Academic journal article Journal of Economics and Economic Education Research

Effects of Classroom Experiments and Integration on Student Learning and Satisfaction

Academic journal article Journal of Economics and Economic Education Research

Effects of Classroom Experiments and Integration on Student Learning and Satisfaction

Article excerpt

ABSTRACT

Student performance and course satisfaction measures are examined to evaluate the effectiveness of an integrated micro- and macro-economics principles course with a strong emphasis on classroom experiments. Student test scores are used to analyze performance for the microeconomics portion of the integrated class, relative to prior traditional microeconomics courses taught by the same instructor. Class evaluations are examined to gauge changes in student satisfaction. Student characteristics are included in the regression model to account for differences in performance due to ability or other factors.

INTRODUCTION

This paper examines the impact on student performance and satisfaction of an integrated micro- and macro-economics principles course, taught with a strong emphasis on classroom experiments and active learning. To explore the possible advantages of the pedagogical use of experimental economics, an experimental integrated micro- and macro-economics course was developed and taught to first-year students at the University. Students completing the course received six semester units of credit (3 units for Principles of Microeconomics and 3 units for Principles of Macroeconomics) and received separate grades for the two courses. The class met for 6 hours per week. Microeconomics was completed during the first half of the fourteen-week semester and macroeconomics was covered during the second half. The course was designed to include a number of classroom experiments. Economic experiments conducted during the semester, primarily in the microeconomics portion of the class, included a double oral auction, an ultimatum game, a public goods experiment, a production function experiment, a prisoner's dilemma game, and an experiment in international trade and comparative advantage.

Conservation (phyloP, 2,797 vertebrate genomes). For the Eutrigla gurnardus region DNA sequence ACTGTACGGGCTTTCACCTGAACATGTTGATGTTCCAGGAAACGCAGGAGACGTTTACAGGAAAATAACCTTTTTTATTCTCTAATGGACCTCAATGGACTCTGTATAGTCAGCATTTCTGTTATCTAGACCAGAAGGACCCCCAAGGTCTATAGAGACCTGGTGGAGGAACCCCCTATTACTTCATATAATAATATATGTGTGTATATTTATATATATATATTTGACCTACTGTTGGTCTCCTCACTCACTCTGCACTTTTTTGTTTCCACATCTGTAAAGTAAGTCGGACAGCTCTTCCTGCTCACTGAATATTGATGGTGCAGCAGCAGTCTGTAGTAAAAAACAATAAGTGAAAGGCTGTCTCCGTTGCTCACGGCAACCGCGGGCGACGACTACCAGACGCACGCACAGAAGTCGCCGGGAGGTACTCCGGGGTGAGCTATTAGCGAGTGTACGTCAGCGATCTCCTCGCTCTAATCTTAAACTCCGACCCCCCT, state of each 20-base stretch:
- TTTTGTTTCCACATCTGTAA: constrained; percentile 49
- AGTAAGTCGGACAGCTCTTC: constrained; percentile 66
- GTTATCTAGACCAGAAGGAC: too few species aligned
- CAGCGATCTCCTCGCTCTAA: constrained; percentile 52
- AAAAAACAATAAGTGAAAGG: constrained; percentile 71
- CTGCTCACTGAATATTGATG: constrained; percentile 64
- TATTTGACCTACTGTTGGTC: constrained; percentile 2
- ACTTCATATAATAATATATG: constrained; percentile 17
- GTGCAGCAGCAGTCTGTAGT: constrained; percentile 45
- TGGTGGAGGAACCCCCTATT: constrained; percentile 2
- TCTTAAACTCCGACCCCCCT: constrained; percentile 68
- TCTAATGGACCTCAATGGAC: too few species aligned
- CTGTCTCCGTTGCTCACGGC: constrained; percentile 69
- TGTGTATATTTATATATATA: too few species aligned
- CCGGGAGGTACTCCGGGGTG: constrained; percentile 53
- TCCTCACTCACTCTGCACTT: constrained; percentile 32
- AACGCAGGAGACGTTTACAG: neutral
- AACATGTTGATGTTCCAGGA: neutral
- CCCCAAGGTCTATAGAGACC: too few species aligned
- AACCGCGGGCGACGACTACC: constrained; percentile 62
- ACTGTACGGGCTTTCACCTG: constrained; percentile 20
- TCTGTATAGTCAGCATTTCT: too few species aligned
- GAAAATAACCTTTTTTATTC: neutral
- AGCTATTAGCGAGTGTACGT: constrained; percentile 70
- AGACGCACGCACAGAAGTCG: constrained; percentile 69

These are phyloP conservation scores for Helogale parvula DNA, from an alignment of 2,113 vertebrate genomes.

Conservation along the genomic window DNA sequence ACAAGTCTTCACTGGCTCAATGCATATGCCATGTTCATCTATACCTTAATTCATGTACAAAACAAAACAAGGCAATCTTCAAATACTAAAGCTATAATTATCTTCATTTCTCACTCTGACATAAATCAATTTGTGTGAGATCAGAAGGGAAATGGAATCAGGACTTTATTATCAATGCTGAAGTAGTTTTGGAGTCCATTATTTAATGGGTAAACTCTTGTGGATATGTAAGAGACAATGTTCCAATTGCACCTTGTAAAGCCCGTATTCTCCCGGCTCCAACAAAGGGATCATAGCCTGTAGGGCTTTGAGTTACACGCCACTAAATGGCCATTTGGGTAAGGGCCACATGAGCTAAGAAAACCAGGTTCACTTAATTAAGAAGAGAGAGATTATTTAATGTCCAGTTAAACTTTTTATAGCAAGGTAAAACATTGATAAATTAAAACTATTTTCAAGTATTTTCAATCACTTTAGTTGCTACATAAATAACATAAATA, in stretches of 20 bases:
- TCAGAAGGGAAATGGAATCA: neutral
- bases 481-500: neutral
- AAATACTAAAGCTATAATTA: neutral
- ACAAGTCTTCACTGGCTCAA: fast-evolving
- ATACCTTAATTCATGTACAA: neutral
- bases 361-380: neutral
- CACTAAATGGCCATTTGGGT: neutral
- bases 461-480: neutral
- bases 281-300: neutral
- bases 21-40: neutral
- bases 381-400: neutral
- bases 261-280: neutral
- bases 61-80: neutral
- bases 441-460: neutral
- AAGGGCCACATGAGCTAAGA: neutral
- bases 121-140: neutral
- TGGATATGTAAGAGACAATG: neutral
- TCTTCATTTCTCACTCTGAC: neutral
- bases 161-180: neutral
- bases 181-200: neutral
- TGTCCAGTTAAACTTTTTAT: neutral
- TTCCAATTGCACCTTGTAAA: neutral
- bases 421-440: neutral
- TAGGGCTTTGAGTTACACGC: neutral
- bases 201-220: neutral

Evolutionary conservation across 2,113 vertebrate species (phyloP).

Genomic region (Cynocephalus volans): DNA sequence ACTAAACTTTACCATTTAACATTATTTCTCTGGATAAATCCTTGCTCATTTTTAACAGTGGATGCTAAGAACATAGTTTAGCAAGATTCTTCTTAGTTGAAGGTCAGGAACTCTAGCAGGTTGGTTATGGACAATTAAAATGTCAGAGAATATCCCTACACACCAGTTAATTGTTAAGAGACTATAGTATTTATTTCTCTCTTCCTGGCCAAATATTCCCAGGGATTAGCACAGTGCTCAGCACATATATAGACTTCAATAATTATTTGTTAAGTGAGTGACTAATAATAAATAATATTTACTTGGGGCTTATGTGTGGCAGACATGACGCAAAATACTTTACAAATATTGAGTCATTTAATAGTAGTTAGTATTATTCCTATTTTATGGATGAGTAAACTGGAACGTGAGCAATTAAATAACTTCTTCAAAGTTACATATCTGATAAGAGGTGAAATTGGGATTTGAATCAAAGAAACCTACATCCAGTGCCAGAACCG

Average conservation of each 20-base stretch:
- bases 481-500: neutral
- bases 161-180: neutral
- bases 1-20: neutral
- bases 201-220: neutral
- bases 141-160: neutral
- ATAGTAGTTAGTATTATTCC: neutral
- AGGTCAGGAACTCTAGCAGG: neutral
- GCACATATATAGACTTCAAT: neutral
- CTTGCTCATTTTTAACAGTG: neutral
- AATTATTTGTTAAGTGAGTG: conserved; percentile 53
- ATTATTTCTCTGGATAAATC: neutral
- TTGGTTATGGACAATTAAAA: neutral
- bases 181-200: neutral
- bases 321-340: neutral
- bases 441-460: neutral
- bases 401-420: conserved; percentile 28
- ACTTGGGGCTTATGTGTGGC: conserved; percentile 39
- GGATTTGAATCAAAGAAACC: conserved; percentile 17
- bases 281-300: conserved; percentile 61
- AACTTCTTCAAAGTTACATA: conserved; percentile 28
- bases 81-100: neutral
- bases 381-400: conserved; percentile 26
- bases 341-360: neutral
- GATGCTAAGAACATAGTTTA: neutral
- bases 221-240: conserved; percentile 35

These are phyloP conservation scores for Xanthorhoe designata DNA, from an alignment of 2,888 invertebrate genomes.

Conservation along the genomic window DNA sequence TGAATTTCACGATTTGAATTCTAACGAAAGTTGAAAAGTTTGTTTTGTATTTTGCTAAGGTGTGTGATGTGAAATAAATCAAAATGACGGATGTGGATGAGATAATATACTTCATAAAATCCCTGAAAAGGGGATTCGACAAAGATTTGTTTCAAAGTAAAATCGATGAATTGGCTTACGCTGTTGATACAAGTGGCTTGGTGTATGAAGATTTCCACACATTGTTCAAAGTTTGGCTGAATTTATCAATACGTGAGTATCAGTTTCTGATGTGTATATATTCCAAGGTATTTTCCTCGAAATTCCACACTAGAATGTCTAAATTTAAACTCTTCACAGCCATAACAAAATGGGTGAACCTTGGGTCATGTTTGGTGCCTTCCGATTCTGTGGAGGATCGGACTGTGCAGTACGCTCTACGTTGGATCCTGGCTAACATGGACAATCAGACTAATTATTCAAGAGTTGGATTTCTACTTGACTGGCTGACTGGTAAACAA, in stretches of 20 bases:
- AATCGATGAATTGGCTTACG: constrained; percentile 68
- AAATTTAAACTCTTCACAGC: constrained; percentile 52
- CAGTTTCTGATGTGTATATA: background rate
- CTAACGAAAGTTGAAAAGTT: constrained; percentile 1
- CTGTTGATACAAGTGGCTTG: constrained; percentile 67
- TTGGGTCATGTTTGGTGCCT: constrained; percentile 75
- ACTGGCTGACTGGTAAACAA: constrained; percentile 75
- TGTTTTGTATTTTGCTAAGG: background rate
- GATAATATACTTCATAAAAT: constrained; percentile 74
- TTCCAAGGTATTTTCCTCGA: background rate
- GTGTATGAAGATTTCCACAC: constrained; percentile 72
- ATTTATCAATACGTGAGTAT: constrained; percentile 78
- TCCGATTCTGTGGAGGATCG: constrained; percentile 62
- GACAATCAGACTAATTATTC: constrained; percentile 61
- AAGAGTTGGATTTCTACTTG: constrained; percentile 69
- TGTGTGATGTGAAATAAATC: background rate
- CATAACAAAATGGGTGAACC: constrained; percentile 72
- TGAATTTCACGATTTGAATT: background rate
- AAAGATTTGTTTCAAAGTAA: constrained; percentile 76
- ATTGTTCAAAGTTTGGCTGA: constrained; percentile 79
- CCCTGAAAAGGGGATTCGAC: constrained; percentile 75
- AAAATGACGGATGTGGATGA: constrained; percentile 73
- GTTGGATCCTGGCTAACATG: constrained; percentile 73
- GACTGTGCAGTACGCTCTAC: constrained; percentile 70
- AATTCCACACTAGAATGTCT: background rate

Classroom experiments have grown in popularity and are claimed to improve student interest and learning (see Brock, 1991 and Neral and Ray, 1995, for example). The Journal of Economic Education has devoted an entire issue to classroom experiments (JEE, Fall 1993). Several resource books exist to assist instructors who wish to integrate economic experiments into the classroom as a pedagogy tool (Yandell, 2002; Bergstrom & Miller, 2000; Hazlett, 1998; Delemeester & Neral, 1995). Experiments can be time consuming, however, so there is concern that less material will covered in classes with a heavy experimental focus. The 6-unit integrated course was designed to allow more time for experiments without sacrificing the number of chapters covered by eliminating any overlap or review required when micro and macro courses are taught separately. The expected result was improved student learning without loss of content coverage. To test this hypothesis, student test scores and student evaluations are used to analyze performance and satisfaction for the Microeconomics portion of the integrated class, relative to traditional microeconomics courses taught by the same instructor. Student characteristics are included in the regression model to account for differences in performance due to ability or other factors.

BACKGROUND AND DATA

The University requires all entering freshmen to enroll in a preceptorial course in their first semester. Preceptorial courses are specially designated general education courses open only to entering freshmen. The preceptorial program was developed as a vehicle for academic advising. The professor teaches the course but also serves as the student's advisor for the first year, and often for an additional semester or two until the student declares a major. The classes are generally kept small, with enrollment limited to about eighteen students per course. Incoming students are given brief course descriptions and are asked to submit their preferences before registration. The Dean's office tries to accommodate these preferences when initial schedules are developed.

The experiments-based integrated six-unit course was offered as a preceptorial course, with two sections available. …

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